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GAA Football

Antrim need to make lifestyle change to fulfil potential at inter-county level: co-boss Frank Fitzsimons

Antrim's co-manager Frank Fitzsimons says the younger members of the squad now know what it takes to be a county player after losing to Sligo

JOINT manager Frank Fitzsimons believes the Antrim senior football squad need to buy into a lifestyle change in order to reach their potential as county players.

Fitzsimons also confirmed he would be interested in staying on with co-boss Gearoid Adams next season but said that decision was up to the county board.

Antrim exited the All-Ireland Qualifiers to Sligo last weekend and while Fitzsimons and Adams have been encouraged by the new influx of young players this year, more improvement is required to be a success at inter-county level.

The Lamh Dhearg clubman also said it was critical the older members of the panel remain in place for 2018 as they ponder life in Division Four.

“At the start of next year they have to work hard and don’t worry about anything else,” Fitzsimons said.

“If they want to live this lifestyle of a county player – and it is a lifestyle change – when their mates are going out for a few pints they might have to decide not to do that.

“If you want to be at that level, that’s what you have to do.”

With the home side leading by a point at the break, Sligo ran riot in the second half, rattling off 12 unanswered points between the 53rd and 72nd minutes.

Antrim were reduced to 14 men when Jack Dowling saw red, while losing sweeper Mark Sweeney to a black card was a body blow to the Ulstermen’s prospects of progressing in the All-Ireland series.

Several players in saffron were running on empty in the second period.

“There are players that could be in better shape,” Fitzsimons acknowledged.

“But we’ve a decent group of players coming through at minor level and hopefully some of the older lads will stay – the likes of Mark Sweeney – and push the younger lads on and let them know what it’s like and what they need to do.”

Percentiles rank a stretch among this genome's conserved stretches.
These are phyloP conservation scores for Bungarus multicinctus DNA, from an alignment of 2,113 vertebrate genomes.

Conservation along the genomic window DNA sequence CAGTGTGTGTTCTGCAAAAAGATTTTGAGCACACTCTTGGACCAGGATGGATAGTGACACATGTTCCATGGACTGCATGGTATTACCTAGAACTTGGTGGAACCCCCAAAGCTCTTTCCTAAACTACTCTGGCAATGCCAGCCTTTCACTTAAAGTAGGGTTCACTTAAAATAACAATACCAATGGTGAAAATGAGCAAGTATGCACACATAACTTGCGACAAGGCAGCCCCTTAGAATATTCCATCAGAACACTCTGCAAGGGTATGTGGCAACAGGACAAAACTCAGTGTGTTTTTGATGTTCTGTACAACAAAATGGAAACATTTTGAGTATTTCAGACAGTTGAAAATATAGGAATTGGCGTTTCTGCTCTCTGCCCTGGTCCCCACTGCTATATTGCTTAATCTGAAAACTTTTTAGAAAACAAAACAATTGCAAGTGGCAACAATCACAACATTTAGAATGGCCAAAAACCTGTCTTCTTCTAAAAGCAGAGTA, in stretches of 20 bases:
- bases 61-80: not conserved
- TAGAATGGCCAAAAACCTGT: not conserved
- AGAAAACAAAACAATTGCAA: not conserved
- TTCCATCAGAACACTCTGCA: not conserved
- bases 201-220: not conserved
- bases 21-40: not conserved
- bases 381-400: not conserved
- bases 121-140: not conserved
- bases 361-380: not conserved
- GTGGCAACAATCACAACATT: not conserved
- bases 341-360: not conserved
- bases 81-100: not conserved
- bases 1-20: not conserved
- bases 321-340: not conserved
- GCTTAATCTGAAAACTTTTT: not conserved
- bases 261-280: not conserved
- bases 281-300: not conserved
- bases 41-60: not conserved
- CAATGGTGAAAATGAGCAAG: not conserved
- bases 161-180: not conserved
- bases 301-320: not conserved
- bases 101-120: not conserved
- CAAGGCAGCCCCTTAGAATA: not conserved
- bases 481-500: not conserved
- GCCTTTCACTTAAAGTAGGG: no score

Fitzsimons added: “I can stand here and blame the sending-off but we still had ample chances. We were poor for a few minutes in the second half.

“Fitzy’s [Matthew Fitzpatrick] goal lifted us a bit but then Sweeney’s black card disrupted us and Sligo were very, very clinical in the second half.

“To be honest, I don’t think we turned up in the first half either.

“We looked sluggish and heavy-legged and that comes from nerves and putting pressure on yourself.

“We told them to go out and play with freedom… but even at the end we were cutting Sligo open for goal chances in the second half...

“Look, they’re a young side and I said to them about staying together. They’ve got a bit of experience now. They know what it takes to be a county footballer.”

Fitzsimons has completed three years at the helm and Adams two.

The pair put their trust in youth in 2017 with Peter Healy, Conor Hamill, Ruairi McCann, Stephen Beatty, Paddy McAleer, Conor Small and Seamus McGarry making a strong impression.

They suffered relegation from Division Three in heartbreaking circumstances when Longford grabbed a late equaliser at Corrigan Park back in April.

On his managerial future, Fitzsimons said: “I would like to stay on but if the powers-that-be think there is someone that could come in and bring those players on, by all means, Gearoid and me would step aside.

“There is a good bunch of lads there. But it’s a lifestyle change and a lot of them, to be fair, have done it. You can see the difference in them.”

GAA Football

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